SOUND: When I first experienced RAGE in 2010, the one thing that struck me was how incredible the sound effects were. Thankfully this is still the case, and if you have a good surround sound setup, or a nice pair of headphones, you will get to experience some of the best gunshots you’ve heard in a long time. The boom of a shotgun is so loud that you almost feel it.

For the most part, the voice acting is performed well. John Goodman is the obvious star, and although you can tell it is him immediately, his voice is one of those that lends well to the game’s setting. Whether intentionally or not, some of the bandits have hilarious British accents, which break the tension slightly.

Add to all that a highly atmospheric soundtrack that has you on edge during combat, and environments that are alive with wind blasting around the canyons as you explore, and you’ve got a game that sounds as good as it looks; which is to say – bloody fantastic.

GAMEPLAY: When sitting down to write this review, I consciously wanted to try and avoid comparisons to Borderlands as much as I could, but in all honesty, if you’ve played and enjoyed Borderlands you are going to feel right at home in RAGE. It isn’t just the post-apocalyptic setting though. Early doors in RAGE you will sent from pillar to post to complete quests for people. You’ll be sent to person X only to be told “Yes I can help you, but first you need to go see Person Y for me”. It will get so convoluted that you will be doing several jobs, for several people all at once. The trouble is that aside from weapons, the reward for completing (or turning in) the missions is to be given yet more missions.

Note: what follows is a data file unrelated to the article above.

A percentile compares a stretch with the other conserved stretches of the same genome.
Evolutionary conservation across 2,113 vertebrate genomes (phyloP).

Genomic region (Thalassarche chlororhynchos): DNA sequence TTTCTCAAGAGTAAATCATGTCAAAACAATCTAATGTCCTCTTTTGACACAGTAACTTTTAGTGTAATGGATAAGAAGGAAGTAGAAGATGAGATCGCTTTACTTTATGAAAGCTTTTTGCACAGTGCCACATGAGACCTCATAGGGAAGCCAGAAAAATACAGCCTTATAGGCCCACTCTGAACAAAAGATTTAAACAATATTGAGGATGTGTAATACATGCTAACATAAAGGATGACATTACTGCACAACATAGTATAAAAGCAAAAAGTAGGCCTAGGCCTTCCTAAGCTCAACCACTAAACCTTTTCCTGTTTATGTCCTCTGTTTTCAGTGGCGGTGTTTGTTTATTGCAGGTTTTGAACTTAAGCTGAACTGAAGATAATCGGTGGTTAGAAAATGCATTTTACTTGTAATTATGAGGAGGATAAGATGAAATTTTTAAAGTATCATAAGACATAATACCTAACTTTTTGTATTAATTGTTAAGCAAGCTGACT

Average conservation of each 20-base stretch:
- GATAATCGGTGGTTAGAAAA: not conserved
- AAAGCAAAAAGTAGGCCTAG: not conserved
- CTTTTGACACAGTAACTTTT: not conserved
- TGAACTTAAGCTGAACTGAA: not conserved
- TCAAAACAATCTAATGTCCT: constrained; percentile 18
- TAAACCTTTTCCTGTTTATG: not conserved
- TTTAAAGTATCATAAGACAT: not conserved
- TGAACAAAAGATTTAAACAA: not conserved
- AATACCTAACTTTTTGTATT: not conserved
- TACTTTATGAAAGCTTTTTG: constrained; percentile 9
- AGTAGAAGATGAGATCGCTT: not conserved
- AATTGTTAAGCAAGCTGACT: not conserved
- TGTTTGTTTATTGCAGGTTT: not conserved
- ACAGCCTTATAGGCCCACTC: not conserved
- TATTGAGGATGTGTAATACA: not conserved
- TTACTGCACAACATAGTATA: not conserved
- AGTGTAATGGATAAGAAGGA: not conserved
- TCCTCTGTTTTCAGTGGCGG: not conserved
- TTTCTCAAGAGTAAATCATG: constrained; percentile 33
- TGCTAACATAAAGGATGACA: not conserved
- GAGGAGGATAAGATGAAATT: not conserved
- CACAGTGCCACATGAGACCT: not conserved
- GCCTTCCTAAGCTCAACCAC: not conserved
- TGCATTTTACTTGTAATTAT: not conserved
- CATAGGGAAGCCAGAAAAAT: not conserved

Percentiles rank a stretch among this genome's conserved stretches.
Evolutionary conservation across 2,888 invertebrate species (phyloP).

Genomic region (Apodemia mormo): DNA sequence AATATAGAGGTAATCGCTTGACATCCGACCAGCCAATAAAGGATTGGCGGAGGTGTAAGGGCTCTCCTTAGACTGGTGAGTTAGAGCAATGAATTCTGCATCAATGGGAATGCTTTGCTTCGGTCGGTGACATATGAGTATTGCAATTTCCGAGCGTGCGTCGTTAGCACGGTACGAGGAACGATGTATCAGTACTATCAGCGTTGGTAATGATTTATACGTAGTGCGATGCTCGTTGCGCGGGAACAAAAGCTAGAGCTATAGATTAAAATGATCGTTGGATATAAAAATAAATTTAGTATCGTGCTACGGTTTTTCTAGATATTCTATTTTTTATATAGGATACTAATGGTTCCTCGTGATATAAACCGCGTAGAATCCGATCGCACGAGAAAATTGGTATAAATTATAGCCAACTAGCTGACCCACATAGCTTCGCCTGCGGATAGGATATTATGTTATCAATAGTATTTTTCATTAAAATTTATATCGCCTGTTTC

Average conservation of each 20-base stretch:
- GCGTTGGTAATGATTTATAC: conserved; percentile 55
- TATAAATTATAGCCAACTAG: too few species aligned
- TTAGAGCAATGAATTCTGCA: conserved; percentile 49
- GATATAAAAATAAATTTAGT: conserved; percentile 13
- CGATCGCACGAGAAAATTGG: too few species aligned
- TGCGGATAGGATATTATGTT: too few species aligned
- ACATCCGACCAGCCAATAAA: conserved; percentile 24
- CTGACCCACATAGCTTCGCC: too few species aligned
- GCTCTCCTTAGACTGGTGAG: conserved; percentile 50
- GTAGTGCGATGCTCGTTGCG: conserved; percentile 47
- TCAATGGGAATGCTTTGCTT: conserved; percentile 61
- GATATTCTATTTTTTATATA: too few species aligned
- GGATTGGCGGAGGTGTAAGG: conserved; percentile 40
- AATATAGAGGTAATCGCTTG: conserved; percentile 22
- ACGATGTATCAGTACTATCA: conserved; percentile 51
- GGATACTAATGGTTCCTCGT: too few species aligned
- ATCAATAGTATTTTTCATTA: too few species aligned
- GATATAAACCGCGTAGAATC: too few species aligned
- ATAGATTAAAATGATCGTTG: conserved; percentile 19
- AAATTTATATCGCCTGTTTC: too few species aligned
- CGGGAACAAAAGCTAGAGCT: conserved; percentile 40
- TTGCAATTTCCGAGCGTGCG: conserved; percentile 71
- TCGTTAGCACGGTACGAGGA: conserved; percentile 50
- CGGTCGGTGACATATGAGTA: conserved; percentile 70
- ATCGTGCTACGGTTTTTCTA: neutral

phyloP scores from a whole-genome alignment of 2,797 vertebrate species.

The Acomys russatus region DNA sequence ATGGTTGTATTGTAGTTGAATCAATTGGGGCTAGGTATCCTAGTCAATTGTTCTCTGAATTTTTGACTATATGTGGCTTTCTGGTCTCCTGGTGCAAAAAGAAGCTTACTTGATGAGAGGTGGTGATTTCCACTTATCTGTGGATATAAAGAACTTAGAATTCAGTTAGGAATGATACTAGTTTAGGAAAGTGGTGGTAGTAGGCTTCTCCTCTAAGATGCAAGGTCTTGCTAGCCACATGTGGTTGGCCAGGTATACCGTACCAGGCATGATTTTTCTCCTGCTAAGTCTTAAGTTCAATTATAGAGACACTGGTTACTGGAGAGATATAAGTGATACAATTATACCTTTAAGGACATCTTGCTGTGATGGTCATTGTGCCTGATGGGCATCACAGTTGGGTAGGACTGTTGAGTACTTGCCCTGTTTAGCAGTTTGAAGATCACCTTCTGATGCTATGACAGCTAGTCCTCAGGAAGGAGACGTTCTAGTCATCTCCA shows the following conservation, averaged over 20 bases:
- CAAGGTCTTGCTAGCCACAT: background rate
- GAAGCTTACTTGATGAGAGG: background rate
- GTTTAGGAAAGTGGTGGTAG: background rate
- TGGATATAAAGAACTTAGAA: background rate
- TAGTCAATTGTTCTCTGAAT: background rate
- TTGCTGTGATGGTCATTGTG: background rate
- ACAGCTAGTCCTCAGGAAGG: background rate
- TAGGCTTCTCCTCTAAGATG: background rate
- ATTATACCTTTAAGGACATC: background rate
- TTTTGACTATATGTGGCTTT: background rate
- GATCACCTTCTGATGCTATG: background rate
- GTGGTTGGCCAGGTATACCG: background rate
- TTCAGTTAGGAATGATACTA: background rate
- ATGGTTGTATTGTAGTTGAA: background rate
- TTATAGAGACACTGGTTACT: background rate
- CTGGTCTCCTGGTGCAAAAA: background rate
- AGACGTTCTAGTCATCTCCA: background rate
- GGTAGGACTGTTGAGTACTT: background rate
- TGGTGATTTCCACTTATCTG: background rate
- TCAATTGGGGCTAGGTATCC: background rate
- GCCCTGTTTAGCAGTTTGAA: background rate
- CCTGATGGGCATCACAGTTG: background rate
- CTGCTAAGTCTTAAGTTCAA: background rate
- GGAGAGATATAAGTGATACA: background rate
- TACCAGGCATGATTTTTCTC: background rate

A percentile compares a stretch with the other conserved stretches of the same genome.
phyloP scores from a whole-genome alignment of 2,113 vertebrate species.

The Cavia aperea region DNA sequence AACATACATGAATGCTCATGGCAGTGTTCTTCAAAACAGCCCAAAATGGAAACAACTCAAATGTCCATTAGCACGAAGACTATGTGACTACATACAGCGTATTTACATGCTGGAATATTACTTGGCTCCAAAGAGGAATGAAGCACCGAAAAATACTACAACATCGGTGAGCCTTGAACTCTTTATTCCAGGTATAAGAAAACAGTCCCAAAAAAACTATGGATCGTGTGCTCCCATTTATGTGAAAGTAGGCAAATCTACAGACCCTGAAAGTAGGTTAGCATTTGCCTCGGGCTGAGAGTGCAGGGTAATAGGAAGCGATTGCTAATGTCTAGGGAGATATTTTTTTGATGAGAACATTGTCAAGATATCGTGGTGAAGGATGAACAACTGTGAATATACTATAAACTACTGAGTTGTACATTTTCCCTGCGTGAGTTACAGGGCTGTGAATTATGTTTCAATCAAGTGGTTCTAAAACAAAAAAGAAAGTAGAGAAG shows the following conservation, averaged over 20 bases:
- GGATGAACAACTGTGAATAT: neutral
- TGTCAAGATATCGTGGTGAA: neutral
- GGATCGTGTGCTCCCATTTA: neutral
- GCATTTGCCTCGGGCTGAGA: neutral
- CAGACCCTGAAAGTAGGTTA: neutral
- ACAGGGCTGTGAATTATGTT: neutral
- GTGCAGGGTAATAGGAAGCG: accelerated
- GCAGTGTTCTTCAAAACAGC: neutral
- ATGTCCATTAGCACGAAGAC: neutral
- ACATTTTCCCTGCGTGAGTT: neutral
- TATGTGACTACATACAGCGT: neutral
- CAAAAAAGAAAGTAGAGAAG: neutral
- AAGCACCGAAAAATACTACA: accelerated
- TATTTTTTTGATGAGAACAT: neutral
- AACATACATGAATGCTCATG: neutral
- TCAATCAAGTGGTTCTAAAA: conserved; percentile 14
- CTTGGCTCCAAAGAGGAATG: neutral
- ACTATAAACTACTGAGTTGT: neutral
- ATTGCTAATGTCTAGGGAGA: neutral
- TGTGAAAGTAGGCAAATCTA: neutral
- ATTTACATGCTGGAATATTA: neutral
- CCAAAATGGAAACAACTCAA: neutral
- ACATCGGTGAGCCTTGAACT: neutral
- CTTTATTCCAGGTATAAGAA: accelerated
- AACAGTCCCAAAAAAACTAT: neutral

Thankfully though, most of these fetch quests lead you through bandit (or mutant) territory which is where RAGE absolutely shines; in combat.

Whether it is because of the incredible sound effects in battle, or the fact it runs at a silky smooth 60 frames per second, it’s hard to say – but the combat in RAGE is just so damn good. In a lot of First Person Shooters, the enemy will be nothing more than bullet sponges, either hiding in cover for a bit, then popping out for you to shoot them, or just running at you mindlessly. The bandits will run at you, but they can run up walls, jump from above, roll around you – all manner of attack patterns. They will also come at you in numbers, forcing you to switch up tactics very quickly on the fly – the enemy AI is genuinely some of the best seen in modern gaming. It all adds up to make for an extremely aggressive enemy and a level of fun best described as riotous. That said, at times the enemies do feel as though they are taking too many bullets to put them down, though in fairness a well placed headshot usually rectifies the problem.